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Cerner CEO: EHR Usability Key for Digital Health Transformation

The health IT vendor’s new president and CEO, David Feinberg, MD, MBA, said EHR usability is key for advancing the digital health transformation.

During the opening keynote at the 2021 Cerner Health Conference, the health IT vendor’s new president and CEO, David Feinberg, MD, MBA, said that EHR usability is key to the success of the digital health transformation.

“Cerner and frankly other EHR companies have done an incredible job of automating processes in digitizing medical records for more than 40 years,” he said. “In itself, that's a huge accomplishment. Digitized records, for one, need to be usable. They need to be measured by how they enable caregivers to spend even more time at the bedside and less time at the terminal.”

EHR optimization, for example, is set to cut down on clinician burden by streamlining workflows, Feinberg offered.

“Banner Health this summer worked with Cerner to improve their intake form so their nurses could spend more time helping patients and less time documenting,” Feinberg noted.

The health system is on track to save 9,000 hours of clinical time and eliminate 10 million clicks annually, he said. Cerner has scaled the use of this health IT dataset to more than 100 organizations, Feinberg added.

However, he emphasized that EHR usability is just the tip of the iceberg in terms of “the true promise of the digital age.”

As an EHR vendor, Feinberg noted that Cerner’s job is to provide clinicians with the tools that allow them to better care for patients. EHRs should help nurses and doctors avoid errors and provide clinical decision support to suggest treatment paths that might be best, he said.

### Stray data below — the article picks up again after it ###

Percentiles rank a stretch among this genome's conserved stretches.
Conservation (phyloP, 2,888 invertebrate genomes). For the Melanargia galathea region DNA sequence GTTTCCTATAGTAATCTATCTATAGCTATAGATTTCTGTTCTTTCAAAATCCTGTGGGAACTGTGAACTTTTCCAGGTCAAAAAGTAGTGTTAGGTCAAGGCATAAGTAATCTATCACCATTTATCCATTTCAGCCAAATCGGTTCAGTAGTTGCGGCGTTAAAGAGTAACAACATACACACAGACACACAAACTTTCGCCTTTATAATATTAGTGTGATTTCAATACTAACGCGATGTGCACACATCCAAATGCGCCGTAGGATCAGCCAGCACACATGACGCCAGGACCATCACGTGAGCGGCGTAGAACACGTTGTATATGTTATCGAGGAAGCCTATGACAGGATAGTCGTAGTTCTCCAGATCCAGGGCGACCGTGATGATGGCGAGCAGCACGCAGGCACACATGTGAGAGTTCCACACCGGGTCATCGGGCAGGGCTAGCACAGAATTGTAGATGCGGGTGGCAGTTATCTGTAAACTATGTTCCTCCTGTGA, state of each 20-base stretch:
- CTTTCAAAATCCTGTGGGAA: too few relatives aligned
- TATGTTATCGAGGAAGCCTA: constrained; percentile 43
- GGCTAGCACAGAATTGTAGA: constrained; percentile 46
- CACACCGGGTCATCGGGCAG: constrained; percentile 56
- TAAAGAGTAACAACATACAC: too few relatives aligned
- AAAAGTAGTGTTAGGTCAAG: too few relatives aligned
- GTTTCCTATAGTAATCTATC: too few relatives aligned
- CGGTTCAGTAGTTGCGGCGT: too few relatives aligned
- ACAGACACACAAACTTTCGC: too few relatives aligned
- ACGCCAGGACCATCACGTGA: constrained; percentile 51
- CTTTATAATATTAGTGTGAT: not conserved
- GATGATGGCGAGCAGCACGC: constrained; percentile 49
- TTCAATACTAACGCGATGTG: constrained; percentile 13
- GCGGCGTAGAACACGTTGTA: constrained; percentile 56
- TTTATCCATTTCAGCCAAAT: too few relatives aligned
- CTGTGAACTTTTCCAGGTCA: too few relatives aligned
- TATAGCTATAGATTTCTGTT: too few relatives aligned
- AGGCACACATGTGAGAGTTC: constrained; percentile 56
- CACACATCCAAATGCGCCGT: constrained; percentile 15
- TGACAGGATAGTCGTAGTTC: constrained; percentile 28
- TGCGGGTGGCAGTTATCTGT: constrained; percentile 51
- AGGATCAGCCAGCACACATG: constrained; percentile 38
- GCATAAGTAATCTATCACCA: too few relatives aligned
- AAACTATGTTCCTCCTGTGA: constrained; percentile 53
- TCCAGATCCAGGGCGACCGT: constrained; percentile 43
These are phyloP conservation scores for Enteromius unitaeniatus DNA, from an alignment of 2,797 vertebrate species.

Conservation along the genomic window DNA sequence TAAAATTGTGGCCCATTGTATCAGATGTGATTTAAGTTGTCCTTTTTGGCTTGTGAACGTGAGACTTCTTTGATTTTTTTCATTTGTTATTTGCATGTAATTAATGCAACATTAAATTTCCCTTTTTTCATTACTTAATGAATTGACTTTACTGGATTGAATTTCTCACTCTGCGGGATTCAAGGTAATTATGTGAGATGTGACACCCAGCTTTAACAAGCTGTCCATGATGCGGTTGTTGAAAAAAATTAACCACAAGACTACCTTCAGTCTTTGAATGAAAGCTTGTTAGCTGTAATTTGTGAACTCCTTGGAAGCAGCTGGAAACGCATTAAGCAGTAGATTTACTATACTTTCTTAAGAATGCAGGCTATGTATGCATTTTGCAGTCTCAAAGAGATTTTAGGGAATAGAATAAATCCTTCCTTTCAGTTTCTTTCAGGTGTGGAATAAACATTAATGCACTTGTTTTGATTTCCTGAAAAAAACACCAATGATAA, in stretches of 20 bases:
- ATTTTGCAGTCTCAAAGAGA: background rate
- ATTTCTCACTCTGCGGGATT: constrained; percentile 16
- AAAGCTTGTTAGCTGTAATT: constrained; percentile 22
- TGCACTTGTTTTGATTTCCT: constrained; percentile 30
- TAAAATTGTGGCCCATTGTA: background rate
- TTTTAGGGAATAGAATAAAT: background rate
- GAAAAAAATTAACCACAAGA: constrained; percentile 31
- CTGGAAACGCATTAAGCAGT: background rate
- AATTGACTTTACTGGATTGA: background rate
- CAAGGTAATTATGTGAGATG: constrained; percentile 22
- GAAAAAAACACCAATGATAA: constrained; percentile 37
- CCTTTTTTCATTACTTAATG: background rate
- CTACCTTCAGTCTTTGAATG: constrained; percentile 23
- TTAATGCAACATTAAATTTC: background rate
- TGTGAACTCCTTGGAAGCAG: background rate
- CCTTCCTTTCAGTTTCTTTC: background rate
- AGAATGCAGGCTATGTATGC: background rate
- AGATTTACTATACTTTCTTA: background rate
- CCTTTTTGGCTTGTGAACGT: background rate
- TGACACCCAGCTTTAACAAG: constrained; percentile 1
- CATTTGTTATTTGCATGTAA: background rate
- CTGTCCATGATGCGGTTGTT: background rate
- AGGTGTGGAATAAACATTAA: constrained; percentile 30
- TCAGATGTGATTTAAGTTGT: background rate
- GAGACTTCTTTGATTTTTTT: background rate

EHR systems should also provide healthcare stakeholders with data to understand community health, such as who is at risk for certain conditions and what kinds of interventions are working to boost health outcomes, Feinberg said.

“Records should help the world avoid, or at least minimize, the effects of the next pandemic,” he added.

Additionally, EHRs should be easy to understand so that patients can avoid unnecessary tests and medications, Feinberg said.

When healthcare providers cannot easily access patient health information, this creates “noise,” he noted. A clinician should know when a patient’s last colonoscopy happened instead of placing that knowledge burden on the patient. A patient shouldn’t have to spend hours in a reception area waiting for lab results, and should be able to make sense of an explanation of benefits.

“That’s all noise,” he said. “We need to change our mindset. We need to eliminate all of that from the experience that none of us actually signed up for of being a patient.”

Feinberg emphasized that as the digital health transformation progresses, health IT needs to be reliable and understandable.

“In my first note to my colleagues at Cerner, I told them I want to do great things together,” he said. “It starts with staying focused on what's right for patients and by extension what's right for clinicians.”

“The vision of using data to do more great things even faster hasn't changed; that's the brass ring,” Feinberg said. “But to achieve that vision, fixing the EHR is job number one. We have to make it easier to get the right information to the right people at the right time to eliminate that noise.”

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